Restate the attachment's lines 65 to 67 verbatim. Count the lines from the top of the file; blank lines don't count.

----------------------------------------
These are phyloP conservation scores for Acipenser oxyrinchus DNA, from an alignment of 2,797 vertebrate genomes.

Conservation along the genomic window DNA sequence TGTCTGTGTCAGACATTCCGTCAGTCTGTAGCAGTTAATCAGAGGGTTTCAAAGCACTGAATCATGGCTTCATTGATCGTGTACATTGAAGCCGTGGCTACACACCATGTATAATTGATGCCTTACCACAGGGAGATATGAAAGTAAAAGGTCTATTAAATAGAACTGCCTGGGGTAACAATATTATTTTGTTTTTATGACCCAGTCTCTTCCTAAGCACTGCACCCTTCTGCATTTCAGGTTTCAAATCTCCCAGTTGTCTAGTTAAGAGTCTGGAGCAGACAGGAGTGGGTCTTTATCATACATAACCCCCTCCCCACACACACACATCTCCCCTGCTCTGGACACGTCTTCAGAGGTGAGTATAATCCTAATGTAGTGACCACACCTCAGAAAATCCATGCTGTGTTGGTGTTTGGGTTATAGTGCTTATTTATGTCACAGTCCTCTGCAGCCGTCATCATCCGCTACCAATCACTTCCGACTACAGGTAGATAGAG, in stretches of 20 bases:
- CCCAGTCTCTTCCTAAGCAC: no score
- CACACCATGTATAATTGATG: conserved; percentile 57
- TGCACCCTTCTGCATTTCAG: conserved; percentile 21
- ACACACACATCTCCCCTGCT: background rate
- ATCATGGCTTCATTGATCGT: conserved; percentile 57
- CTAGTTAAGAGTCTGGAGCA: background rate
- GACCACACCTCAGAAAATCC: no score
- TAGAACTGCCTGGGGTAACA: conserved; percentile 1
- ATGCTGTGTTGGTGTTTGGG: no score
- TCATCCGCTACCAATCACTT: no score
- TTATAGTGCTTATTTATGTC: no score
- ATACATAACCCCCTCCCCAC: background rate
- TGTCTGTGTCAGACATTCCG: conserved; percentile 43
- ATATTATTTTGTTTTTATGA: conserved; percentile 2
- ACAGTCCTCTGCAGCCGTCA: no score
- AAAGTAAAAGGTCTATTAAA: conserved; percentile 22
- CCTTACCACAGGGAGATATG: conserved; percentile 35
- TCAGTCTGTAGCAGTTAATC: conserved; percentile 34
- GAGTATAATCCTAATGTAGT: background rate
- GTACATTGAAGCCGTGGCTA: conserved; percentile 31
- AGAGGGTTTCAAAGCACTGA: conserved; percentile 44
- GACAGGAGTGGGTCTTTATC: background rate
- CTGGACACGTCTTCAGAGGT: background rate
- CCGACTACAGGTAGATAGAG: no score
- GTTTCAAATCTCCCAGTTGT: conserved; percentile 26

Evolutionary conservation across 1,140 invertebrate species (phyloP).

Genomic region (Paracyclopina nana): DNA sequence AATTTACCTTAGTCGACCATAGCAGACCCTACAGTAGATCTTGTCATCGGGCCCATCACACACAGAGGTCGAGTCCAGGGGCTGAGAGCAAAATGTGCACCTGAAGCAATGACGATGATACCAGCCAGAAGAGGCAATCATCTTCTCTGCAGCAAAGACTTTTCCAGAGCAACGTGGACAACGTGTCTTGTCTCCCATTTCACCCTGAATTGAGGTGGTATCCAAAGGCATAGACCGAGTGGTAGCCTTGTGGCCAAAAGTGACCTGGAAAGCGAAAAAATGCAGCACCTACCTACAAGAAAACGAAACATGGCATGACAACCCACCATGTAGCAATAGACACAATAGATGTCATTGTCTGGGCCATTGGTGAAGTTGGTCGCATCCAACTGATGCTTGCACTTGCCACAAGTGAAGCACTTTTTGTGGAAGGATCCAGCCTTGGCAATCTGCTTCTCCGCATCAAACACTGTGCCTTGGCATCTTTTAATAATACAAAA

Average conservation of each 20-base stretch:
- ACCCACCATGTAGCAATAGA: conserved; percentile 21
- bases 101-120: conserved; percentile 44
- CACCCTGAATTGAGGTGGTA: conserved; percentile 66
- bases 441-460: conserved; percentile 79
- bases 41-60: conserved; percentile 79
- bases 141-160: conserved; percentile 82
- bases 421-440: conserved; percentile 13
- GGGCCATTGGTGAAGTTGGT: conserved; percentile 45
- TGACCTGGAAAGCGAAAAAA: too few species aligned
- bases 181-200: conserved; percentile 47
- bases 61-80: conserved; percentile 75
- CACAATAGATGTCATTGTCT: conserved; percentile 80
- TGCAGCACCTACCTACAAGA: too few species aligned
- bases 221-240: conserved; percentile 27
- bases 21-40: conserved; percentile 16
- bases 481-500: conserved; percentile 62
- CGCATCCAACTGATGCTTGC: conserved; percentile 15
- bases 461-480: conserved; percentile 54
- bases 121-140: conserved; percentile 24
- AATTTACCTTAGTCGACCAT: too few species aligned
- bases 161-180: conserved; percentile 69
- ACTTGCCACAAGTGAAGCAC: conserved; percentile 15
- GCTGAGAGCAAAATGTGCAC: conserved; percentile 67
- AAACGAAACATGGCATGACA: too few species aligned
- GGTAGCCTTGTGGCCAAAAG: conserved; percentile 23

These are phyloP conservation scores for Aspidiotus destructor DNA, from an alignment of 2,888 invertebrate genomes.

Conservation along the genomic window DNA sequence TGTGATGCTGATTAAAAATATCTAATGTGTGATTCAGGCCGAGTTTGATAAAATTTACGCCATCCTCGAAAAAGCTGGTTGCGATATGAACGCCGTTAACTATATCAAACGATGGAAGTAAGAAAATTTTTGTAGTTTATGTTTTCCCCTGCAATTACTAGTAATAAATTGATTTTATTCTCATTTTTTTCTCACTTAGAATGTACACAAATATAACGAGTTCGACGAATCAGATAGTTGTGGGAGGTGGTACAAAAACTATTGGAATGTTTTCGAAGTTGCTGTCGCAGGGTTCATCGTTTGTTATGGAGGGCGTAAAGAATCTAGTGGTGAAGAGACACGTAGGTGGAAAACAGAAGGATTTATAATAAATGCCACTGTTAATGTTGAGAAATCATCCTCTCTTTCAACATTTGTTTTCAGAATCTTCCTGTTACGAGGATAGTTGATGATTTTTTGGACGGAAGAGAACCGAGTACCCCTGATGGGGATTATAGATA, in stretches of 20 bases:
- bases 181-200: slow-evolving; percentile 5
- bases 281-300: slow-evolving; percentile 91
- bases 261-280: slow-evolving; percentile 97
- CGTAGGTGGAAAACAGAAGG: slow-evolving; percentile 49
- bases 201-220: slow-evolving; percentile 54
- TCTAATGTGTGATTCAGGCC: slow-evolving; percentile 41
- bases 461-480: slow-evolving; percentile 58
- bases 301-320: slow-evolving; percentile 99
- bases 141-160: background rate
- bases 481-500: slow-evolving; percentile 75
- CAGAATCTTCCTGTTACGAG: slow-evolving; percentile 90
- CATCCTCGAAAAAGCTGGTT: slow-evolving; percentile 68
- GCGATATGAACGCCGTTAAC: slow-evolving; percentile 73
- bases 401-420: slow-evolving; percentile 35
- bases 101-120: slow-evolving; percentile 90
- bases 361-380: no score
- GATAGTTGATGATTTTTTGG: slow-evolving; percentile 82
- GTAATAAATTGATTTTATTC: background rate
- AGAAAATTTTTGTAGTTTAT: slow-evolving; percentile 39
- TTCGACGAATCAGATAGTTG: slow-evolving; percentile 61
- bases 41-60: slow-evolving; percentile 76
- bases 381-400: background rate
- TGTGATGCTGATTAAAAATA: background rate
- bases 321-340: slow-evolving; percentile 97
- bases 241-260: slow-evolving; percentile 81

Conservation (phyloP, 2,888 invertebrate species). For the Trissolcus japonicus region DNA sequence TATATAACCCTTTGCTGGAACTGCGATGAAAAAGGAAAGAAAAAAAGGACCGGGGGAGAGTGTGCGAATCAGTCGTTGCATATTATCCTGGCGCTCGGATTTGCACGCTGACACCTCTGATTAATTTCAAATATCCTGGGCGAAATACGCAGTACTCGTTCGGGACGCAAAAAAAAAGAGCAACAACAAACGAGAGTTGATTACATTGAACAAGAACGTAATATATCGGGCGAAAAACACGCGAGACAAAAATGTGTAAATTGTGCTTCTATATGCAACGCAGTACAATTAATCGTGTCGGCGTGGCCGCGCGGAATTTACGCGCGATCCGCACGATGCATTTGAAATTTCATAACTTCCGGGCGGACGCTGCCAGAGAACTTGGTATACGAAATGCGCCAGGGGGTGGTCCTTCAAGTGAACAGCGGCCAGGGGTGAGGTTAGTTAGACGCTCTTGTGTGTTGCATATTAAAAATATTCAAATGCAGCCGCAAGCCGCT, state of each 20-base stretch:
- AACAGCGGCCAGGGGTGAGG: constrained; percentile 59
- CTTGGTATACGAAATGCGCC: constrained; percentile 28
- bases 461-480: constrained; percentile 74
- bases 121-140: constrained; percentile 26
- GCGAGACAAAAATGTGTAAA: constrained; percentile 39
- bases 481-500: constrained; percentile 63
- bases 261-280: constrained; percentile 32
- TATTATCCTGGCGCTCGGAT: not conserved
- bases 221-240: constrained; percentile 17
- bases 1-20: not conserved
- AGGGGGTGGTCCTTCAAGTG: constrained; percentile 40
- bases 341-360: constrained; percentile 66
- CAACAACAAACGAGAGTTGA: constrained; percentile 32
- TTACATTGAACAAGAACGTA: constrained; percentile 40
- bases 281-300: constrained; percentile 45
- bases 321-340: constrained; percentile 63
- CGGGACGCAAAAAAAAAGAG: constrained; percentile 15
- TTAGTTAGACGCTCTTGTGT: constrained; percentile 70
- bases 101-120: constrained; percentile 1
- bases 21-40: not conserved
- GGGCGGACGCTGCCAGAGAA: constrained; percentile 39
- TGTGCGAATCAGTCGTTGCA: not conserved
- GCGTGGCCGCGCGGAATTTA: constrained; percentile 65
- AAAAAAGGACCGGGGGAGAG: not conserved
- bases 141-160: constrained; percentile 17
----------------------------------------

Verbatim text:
- bases 301-320: slow-evolving; percentile 99
- bases 141-160: background rate
- bases 481-500: slow-evolving; percentile 75